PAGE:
Stonechat

©Margaret Holland

Stonechat

Scientific name: Saxicola rubicola
The Stonechat sounds just how it is named - the noise of it flicking its wings is just like two small stones being hit together! It can be seen on heathland and boggy habitats.

Species information

Statistics

Length: 12cm
Wingspan: 20cm
Weight: 15g
Average lifespan: 4-5 years

Conservation status

Classified in the UK as Green under the Birds of Conservation Concern 4: the Red List for Birds (2015).

When to see

January to December

About

A small, dumpy chat, the Stonechat is a little smaller than a Robin. It has a big head and short tail. It can frequently be seen sitting on the top of gorse bushes, flicking its wings and making a sound like two small stones being hit together. Stonechats inhabit heaths, bogs and conifer plantations. They eat invertebrates, seeds and fruit, such as blackberries.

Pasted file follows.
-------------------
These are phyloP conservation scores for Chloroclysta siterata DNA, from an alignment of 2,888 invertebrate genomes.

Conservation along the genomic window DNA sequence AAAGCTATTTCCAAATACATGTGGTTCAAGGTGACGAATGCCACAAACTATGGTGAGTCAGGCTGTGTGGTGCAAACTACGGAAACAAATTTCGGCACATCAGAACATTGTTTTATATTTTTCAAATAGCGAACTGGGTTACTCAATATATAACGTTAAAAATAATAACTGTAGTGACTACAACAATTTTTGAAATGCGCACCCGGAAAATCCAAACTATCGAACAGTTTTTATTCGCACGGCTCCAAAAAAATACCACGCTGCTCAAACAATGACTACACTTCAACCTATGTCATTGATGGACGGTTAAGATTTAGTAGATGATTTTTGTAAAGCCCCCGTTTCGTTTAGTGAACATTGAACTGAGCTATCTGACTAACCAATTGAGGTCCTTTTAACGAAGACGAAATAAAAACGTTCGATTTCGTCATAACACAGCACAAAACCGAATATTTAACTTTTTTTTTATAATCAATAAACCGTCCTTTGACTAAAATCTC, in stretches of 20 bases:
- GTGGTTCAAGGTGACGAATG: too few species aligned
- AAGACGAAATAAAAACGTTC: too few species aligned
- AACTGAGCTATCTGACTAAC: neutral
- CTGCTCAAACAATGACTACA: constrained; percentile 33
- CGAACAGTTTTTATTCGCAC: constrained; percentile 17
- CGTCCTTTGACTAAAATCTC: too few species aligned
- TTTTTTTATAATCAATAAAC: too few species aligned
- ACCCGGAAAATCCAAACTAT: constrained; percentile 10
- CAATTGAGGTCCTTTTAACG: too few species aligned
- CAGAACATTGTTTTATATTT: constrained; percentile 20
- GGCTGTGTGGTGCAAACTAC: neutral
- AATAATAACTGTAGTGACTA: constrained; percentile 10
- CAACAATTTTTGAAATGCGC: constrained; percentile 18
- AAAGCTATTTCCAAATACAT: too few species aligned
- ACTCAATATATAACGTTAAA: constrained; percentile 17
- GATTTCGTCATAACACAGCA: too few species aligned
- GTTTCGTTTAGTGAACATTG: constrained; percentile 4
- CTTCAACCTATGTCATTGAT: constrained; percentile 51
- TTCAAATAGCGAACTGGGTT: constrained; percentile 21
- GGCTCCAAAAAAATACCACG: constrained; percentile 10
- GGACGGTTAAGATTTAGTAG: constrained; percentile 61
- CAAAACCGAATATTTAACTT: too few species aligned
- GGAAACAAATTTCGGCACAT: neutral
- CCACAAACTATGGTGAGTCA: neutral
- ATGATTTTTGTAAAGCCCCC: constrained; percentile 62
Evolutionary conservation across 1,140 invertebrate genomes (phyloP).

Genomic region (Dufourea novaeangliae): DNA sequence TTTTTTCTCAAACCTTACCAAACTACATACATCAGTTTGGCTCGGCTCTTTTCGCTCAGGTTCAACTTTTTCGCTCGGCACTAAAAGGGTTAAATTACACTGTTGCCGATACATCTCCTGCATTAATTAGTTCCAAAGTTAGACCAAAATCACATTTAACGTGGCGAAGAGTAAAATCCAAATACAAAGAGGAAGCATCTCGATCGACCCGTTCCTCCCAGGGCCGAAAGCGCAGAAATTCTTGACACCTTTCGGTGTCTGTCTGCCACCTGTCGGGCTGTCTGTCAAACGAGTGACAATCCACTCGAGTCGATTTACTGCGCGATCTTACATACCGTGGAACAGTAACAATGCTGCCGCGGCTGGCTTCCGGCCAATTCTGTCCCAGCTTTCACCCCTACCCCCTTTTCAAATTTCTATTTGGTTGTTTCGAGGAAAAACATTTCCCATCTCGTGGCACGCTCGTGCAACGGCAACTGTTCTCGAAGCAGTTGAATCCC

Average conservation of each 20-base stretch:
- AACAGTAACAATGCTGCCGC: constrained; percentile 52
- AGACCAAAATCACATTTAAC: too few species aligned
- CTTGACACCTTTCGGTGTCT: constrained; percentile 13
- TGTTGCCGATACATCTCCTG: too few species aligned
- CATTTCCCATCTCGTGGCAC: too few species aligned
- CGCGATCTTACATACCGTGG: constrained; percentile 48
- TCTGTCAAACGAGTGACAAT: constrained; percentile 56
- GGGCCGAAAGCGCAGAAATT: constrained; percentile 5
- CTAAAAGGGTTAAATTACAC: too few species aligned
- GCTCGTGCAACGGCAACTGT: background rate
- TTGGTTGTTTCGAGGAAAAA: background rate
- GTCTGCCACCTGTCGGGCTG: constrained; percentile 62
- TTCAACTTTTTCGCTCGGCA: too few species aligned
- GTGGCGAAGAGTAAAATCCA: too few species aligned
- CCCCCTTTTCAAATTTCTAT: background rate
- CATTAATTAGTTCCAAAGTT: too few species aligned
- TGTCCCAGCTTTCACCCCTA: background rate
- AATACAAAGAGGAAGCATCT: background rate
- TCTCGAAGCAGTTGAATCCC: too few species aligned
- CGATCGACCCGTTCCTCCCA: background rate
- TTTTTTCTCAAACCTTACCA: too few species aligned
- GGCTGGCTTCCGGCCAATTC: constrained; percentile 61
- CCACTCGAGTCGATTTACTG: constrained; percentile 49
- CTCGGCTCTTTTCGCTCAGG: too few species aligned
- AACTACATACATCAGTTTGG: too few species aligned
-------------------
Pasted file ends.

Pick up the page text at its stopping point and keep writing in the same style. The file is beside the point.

How to identify

Male Stonechats have a black head, brown back, black throat with a white half-collar, and orange-red breast. Females and juveniles are paler. Darker than the similar Whinchat, the Stonechat does not have a pale eyestripe or pale patches at the base of the tail.

Distribution

Resident on heathland throughout the country. Can also be found around the coast during the winter.

Did you know?

On heathland in the south of England, Dartford Warblers can often be seen following Stonechats around, perhaps catching the small insects that the larger bird disturbs.

How people can help

The Wildlife Trusts are working to restore and protect our heathlands by ensuring breeding birds are not disturbed, promoting good management, clearing encroaching scrub and implementing beneficial grazing regimes. This work is vital if these habitats are to survive; you can help by supporting your local Wildlife Trust and becoming a member or volunteer.